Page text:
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Moments of Grace - 3

Updated: Jan 31

Finding My First Hand Drum


I had spent three days and nights at a men's retreat on Vashon Island in Washington state. A beautiful, tree-filled magical place. During our breaks from the retreat ceremonies, I had the opportunity to play on the Conga drums that a local drum shop had brought to the conference. I couldn't stop playing - I pounded out rhythm after rhythm for 10, 15, 20 minutes at a time. I vowed right there and then that I would find myself a matched pair of Conga and Tumba drums when I got back to home.

A few months later, after saving up a little bit of money. I went to my drum group, feeling a bit awkward, as the only drum I owned was a Native American drum that was used with a beater. Everyone else had a Djembe or a pair of Bongos, some kind of hand drum. I mentioned that I'd like to find a Conga drum. One of the other participants mentioned he'd heard of someone who was called "the drum guy" who lived on top of the Sunset Hill. He bought and sold drums and might have Conga drum available. I didn't have a phone number, a name or the address of where he lived or worked - all I had was his title "the drum guy" and that he lived somewhere up on Sunset Hill.


Tumba drum


So, one Saturday morning, I got in my car, a few hundred dollars in my pocket and a desire to find a drum. I drove up the Sunset Hill, past housing developments, a Thai Restaurant, a motel, an Arboretum. At the top, was a trailer park. I stopped and found the manager's trailer. Feeling a bit sheepish, I knocked on the door. "Sorry to bother you," I said, "I don't know this guy's name, but I'm told that somewhere up in this neighborhood is someone who buys and sells drums - they call him "the drum guy." "I don't know anybody who is called that - but there is a guy down in trailer #36 who plays his drums all hours of the night - maybe that's him." I walked over to trailer house #36 and knocked on the door. A lady came to the door and asked "can I help you." Again, feeling sheepish, I mumbled "I don't know his name, but I've been told that someone who is known as "the drum guy" lives around here somewhere. I'm interested in buying a drum." "Oh," she said. "He's in the shed out back - that's where he keeps his drums." His name is David." (name has been changed to protect privacy).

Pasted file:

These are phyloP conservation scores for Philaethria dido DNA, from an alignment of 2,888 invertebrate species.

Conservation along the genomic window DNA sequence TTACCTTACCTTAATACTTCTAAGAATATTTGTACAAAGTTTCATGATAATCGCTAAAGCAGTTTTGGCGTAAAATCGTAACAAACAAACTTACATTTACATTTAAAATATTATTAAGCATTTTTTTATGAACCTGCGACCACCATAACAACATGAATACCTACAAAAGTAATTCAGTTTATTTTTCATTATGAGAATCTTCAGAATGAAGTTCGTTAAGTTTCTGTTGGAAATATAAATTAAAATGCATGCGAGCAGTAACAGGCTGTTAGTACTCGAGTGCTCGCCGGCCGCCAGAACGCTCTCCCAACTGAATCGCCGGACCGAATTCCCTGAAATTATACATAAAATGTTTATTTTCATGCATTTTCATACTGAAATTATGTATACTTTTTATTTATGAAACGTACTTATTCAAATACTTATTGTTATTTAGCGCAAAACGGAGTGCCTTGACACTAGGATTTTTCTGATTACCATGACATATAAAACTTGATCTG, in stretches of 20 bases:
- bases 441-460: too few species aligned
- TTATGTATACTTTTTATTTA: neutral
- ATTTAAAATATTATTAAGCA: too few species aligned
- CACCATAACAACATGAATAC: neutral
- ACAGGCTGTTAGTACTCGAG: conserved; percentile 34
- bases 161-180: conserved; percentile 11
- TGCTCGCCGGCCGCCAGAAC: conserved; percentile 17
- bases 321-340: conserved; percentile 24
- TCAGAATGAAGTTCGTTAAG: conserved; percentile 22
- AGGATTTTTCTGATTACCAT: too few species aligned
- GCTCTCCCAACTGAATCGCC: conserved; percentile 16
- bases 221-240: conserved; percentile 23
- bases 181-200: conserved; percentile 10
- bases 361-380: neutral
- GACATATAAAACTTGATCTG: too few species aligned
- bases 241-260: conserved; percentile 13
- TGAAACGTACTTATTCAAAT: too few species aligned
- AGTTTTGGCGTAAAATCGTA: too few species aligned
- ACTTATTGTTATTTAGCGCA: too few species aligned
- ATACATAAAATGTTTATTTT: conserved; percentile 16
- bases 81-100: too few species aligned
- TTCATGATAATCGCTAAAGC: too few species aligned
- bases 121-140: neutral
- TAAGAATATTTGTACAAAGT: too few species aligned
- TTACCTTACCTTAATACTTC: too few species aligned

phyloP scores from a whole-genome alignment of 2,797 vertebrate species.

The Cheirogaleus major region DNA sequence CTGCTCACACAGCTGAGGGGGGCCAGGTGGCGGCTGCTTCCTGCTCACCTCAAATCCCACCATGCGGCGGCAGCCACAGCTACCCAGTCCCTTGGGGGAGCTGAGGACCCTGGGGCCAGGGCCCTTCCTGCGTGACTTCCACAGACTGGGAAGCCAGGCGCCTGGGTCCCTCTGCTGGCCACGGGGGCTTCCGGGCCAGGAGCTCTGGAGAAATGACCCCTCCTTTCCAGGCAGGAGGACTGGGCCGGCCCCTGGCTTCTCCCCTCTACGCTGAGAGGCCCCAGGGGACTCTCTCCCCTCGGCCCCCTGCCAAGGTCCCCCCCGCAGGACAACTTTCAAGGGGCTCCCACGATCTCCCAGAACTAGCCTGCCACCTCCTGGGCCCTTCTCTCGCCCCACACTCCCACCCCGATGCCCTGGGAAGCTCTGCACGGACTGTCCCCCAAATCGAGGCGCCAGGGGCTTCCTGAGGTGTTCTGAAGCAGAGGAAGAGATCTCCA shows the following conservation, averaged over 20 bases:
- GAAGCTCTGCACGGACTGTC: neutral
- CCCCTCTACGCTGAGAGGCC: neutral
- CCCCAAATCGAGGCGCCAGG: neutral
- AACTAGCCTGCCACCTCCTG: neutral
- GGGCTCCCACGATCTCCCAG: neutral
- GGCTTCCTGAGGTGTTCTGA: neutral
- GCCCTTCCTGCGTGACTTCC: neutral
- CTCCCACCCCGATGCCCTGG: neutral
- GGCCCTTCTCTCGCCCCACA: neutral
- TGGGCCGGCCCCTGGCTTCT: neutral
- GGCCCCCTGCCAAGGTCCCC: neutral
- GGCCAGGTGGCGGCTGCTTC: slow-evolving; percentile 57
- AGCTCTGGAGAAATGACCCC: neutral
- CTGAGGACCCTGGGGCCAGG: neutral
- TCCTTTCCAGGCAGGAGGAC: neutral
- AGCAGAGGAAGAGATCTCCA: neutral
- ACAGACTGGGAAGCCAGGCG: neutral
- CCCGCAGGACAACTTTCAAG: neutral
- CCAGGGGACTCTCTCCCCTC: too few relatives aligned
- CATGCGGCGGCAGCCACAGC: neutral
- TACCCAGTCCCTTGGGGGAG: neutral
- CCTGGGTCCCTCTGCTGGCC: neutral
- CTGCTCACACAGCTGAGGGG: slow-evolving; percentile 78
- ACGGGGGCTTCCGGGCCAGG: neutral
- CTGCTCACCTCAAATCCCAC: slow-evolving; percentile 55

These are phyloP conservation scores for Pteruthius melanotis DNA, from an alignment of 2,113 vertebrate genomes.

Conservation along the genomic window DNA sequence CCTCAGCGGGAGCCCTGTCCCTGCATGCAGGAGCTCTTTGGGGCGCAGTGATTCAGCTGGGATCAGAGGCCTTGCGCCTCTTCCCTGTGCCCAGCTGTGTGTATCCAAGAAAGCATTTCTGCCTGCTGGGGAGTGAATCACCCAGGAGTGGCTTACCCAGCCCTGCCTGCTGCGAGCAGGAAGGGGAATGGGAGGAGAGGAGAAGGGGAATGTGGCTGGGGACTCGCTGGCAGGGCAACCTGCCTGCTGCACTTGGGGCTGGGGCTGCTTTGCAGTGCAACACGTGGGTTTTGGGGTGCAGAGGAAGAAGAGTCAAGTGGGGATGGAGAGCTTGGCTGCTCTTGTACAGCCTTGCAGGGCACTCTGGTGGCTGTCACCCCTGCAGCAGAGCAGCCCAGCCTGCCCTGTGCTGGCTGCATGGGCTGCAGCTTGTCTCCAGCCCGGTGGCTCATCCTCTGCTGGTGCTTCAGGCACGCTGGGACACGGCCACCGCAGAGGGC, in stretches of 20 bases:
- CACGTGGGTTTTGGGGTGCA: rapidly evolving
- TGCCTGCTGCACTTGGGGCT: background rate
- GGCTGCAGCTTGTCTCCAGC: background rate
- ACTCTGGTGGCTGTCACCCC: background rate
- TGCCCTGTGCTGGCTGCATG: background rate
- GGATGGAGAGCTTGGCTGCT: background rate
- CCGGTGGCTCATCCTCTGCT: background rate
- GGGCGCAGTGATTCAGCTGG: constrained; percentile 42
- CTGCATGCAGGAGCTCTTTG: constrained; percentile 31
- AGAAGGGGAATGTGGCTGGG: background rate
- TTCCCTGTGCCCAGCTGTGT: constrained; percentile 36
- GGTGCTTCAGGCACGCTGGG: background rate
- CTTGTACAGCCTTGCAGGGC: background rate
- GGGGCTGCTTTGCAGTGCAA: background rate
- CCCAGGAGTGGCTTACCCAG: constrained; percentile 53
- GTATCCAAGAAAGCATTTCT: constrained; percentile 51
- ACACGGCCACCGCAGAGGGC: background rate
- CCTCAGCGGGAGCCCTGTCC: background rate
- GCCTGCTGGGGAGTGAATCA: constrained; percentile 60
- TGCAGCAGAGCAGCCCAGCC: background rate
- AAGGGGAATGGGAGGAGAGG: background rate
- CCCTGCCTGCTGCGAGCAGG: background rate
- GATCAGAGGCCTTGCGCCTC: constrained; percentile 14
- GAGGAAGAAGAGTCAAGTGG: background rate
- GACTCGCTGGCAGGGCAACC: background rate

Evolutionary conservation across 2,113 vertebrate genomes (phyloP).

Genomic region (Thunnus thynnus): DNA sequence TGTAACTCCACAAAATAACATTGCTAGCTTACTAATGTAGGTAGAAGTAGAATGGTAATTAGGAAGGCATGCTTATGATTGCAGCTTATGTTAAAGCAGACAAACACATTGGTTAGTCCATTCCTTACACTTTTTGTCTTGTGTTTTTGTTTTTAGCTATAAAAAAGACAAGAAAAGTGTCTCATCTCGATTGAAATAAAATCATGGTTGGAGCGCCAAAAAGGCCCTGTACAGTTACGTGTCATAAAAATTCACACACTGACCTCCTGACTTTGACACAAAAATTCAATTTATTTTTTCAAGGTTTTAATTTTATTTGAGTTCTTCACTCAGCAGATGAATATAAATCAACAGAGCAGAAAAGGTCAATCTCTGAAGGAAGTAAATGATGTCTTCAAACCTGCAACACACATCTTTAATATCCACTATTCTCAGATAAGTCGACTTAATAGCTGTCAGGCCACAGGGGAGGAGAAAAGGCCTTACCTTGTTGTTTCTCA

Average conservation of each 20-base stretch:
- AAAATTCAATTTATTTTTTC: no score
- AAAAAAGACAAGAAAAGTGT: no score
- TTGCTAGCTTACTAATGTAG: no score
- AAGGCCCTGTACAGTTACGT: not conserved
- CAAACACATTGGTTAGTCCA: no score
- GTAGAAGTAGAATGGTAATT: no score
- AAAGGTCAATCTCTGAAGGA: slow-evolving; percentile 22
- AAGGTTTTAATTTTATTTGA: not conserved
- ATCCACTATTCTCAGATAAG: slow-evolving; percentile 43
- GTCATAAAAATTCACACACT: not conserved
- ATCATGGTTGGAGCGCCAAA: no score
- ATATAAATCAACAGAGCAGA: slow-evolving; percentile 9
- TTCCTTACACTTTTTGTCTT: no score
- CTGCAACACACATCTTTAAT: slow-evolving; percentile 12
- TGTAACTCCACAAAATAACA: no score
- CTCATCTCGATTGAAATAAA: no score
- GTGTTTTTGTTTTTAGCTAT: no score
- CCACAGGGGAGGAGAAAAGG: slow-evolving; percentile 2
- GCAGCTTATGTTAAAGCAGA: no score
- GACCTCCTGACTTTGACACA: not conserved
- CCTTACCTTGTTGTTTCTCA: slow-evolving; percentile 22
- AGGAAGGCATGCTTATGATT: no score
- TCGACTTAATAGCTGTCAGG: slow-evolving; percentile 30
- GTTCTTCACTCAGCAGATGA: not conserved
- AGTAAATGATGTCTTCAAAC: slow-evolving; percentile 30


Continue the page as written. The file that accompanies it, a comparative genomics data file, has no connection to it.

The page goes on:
I walked to the shed and knocked on the door. David had me come in and sitting there was a beautiful Meinl blond Conga drum. I asked him how much it cost, and he said he normally sells them for $500, but he could sell it to me at 1/2 price - for $250, which included the stand. He said that particular one was already sold, but he could order me another one just like it for the same price. I ordered one and have been very happy with it ever since. Several months later after I'd saved some more money, I bought the matching Tumba (a little bit larger than a Conga drum- they are played together).








Conga drum


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